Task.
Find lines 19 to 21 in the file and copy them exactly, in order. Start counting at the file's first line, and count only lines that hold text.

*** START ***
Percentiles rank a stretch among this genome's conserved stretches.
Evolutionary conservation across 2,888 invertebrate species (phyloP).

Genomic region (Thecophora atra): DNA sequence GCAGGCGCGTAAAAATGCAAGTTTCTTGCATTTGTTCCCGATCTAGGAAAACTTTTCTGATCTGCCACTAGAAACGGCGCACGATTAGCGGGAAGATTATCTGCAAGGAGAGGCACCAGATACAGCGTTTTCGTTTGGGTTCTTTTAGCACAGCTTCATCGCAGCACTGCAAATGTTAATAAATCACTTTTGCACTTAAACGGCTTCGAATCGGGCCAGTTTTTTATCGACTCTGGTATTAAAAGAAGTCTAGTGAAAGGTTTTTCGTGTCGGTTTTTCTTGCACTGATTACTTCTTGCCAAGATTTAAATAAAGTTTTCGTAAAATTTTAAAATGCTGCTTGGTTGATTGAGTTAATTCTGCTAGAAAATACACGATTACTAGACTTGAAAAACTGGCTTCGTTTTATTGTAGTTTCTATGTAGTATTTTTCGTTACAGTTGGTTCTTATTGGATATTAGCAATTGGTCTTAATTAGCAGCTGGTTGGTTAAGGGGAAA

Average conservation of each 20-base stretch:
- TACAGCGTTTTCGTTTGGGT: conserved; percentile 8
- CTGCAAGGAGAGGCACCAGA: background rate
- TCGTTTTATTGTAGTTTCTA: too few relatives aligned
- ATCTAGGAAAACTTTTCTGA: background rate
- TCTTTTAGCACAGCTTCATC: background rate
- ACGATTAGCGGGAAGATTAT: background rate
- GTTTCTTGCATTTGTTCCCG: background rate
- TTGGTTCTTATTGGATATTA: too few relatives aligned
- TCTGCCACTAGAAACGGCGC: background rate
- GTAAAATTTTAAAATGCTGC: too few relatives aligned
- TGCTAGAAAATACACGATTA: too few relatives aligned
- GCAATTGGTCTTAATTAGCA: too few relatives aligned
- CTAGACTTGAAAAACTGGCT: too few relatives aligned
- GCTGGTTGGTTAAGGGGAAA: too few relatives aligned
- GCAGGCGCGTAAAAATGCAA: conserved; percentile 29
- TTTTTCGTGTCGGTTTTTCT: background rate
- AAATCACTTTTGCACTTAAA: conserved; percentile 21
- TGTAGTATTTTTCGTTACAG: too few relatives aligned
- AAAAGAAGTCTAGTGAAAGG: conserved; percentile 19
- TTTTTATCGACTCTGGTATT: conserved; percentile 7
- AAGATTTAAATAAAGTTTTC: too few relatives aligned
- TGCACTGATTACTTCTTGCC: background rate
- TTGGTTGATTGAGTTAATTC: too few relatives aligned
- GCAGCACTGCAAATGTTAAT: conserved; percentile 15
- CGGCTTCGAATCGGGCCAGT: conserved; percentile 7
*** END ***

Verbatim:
- GCAGGCGCGTAAAAATGCAA: conserved; percentile 29
- TTTTTCGTGTCGGTTTTTCT: background rate
- AAATCACTTTTGCACTTAAA: conserved; percentile 21